Encoder Basics

Since the majority of roll forming lines use a computer to control punch and shear operations, the majority are also using rotary encoders to measure length.  If the computer control system is the brain of the machine, then the encoder is the eyes and ears of the brain.  Everything the length control system knows about the material – distance, speed, direction of movement – comes from the encoder and the measuring wheel affixed to its shaft.  It is for this reason that nearly all length variance problems are due to the encoder, the measuring wheel, and how they are tracking the material.  The computer that controls the machine and its parameters are almost never the cause of length variance.  Variance usually comes from the real world.

To understand how the encoder plays such a vital role in controlling length, it’s critical to understand how an encoder works.  You must also understand some fundamentals about the geometry of the measuring wheel and how alignment and mechanical backlash (slop) affect consistency.  This post will cover the fundamentals of encoder function.

Basic Encoder Function

A rotary encoder is usually constructed from a body that looks like a can.  It’s usually a metal cylinder that has an amphenol-style connector on the back, with a hardened steel shaft protruding from the front.

Inside the body of the encoder, on the back of the shaft, you will find an opto-interrupter disc mounted.  This wheels  this disc will have precision cut holes, or slits, spaced evenly around its circumference equal to the counts per revolution of the encoder model.

This disc rotates with the shaft of the encoder, which is turned by the friction of a measuring wheel rolling along the surface of the material flowing through the roll former.  The outer circumference of the disc – the portion with the slits in it – rides through a beam of infra-red light.  On one side of the disc, an LED is always shining light.  On the other side of the disc are a pair of sensors.  When the slit passes through the light, the infra-red beam is picked up by the sensors behind the disc, and a pair of pulses are sent out by the encoder to the length control system.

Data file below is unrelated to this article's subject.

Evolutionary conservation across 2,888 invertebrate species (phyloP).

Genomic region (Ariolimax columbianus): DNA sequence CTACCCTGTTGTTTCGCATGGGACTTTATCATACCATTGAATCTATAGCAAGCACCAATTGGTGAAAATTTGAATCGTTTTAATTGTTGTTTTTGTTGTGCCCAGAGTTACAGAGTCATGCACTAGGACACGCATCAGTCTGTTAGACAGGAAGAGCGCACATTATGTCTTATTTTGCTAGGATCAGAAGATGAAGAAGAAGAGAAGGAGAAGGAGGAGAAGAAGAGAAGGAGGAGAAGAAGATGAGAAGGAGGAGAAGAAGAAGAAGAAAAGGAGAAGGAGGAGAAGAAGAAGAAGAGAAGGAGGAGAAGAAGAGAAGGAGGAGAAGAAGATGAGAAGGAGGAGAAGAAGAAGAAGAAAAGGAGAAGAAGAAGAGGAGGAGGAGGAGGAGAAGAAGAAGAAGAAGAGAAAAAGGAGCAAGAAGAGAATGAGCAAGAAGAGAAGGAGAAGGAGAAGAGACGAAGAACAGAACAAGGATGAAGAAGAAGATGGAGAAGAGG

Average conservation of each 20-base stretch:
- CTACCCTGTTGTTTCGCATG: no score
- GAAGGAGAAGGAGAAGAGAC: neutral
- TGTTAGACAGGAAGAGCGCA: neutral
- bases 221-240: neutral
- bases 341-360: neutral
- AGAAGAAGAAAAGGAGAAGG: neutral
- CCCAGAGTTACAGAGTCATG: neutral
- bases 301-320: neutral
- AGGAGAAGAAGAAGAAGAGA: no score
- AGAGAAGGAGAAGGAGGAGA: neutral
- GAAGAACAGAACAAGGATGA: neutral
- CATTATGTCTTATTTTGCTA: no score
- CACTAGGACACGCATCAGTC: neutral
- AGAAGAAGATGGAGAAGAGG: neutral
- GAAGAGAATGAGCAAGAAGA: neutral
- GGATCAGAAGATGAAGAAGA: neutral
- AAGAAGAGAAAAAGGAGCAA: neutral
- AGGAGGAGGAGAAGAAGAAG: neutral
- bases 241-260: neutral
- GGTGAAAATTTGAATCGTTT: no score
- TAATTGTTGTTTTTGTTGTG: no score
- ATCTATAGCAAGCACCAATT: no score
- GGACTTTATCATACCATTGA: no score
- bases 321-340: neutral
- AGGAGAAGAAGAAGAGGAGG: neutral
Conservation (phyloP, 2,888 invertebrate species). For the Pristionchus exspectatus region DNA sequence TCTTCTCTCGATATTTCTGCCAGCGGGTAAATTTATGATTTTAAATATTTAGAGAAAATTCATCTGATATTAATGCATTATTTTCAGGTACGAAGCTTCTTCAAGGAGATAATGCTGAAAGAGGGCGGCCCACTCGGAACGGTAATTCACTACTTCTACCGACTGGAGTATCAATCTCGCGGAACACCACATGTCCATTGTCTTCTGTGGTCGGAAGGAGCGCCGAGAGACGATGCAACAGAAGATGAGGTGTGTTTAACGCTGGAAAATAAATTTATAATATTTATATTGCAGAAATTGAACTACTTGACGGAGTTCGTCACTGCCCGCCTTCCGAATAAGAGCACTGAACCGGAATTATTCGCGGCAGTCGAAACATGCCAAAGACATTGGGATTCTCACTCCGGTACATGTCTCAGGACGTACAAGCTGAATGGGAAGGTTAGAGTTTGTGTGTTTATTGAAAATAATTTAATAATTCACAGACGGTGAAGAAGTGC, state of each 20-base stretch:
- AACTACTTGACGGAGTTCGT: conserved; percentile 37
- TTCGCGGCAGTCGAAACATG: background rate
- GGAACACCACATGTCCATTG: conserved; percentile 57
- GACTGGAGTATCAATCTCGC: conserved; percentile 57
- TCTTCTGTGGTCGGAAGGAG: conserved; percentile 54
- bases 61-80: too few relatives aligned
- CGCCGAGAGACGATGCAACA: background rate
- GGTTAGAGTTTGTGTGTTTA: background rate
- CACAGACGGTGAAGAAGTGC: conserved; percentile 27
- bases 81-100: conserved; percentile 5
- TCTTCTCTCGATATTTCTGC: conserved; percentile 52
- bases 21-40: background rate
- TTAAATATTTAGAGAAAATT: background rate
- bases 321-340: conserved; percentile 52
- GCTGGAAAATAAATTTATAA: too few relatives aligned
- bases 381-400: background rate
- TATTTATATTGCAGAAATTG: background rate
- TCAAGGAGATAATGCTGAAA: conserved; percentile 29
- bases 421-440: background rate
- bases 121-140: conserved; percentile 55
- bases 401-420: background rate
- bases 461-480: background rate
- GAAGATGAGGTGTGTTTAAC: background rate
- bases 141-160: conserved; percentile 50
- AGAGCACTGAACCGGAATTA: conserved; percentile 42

For best results, you should mount your measuring wheel directly to the shaft of the encoder.  Do not couple another shaft to the encoder shaft.  To avoid damaging the encoder, Maintenance will often try to isolate it by coupling its shaft to another shaft that is mounted using heavy-duty bearing blocks.  The problem is that encoder manufacturers typically use low-friction bearings inside the body of the encoder.  This helps to ensure the friction between the measuring wheel and the material is greater than between the shaft and the bearings, minimizing the risk of slippage between the wheel and the material.

In terms of troubleshooting problems down the road, having a mechanical coupling between the encoder and the shaft on which the measuring wheel is mounted can cause days of lost time.  A broken coupler can be very difficult to see, especially if additional guarding is placed around the encoder mount, but the backlash allowed by the damaged coupling can cause a great deal of length variance.

The control system must be programmed with the distance that is passing for each pulse.  This is the linear distance measured by the wheel per pulse from the encoder, or resolution.

Circumference and Resolution

Resolution is calculated by dividing the circumference of the measuring wheel by the number of post-quadrature pulses per revolution generated from the encoder.  Circumference is the total linear distance traveled for one revolution of the wheel, and is based on wheel diameter.  It’s calculated by multiplying the wheel diameter by pi, a mathematical constant approximately equal to 3.14.  Once the circumference of the wheel is known, resolution can be calculated by dividing the circumference by the number of pulses per revolution from the encoder.

Example 1:

An encoder and measuring wheel are installed on a roll former.  The wheel is 3.815” in diameter, and the encoder is rated for 8000 post-quadrature pulses per revolution.  The circumference equation follows:

C = π · D

C = Circumference
π = 3.14
D = Diameter

π · 3.815” = 11.985”

Resolution is calculated by dividing the circumference of the measuring wheel by the number of pulses per revolution (ppr) from the encoder.  The resolution equation follows:

R = C / PPR

R = Resolution
C = Circumference
PPR = Pulses Per Revolution from Encoder

11.985” / 8000 ppr = 0.001498” per pulse

In this example, the length control system’s “resolution” parameter would be set to 0.001498″. When the control system is programmed to run an 8′ part, it will calculate how many encoder pulses must be counted by dividing 96″ by 0.001498″:

96″ / 0.001498″ per pulse = 64,085 pulses

This is why consistent encoder measuring wheel tracking is so important. Each missed or incorrectly measured pulse throws off the computer’s ability to correctly measure the product.